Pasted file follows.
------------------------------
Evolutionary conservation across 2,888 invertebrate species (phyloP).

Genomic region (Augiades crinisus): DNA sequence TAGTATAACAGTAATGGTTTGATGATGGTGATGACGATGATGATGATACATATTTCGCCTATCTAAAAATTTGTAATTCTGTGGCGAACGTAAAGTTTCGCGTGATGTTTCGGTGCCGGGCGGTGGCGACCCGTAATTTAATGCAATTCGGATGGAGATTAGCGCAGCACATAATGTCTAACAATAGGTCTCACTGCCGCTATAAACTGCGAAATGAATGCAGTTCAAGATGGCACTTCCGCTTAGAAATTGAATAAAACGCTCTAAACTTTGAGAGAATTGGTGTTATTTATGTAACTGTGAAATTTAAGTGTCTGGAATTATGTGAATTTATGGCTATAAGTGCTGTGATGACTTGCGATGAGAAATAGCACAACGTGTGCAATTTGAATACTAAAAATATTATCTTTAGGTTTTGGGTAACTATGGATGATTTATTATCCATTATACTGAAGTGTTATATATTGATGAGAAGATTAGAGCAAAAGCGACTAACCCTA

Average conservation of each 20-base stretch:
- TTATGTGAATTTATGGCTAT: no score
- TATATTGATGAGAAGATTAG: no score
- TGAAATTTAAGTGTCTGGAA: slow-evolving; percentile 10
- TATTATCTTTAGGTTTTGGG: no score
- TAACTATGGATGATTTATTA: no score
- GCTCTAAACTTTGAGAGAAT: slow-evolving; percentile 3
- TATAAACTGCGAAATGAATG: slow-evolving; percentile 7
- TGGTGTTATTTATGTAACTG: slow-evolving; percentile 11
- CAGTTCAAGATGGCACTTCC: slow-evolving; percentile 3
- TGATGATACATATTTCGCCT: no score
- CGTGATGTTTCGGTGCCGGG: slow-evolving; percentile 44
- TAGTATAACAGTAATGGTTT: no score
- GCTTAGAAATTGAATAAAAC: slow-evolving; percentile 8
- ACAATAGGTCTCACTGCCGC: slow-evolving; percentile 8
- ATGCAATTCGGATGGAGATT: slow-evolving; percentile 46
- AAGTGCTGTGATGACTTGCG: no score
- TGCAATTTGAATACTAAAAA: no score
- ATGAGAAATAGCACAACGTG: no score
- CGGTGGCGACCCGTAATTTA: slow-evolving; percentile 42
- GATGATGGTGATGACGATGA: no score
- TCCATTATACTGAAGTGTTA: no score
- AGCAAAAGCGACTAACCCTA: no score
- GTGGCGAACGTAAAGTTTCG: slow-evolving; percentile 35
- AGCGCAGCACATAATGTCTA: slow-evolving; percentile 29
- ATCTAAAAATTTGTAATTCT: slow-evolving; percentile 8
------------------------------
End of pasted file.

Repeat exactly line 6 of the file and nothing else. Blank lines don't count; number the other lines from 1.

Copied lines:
- TGAAATTTAAGTGTCTGGAA: slow-evolving; percentile 10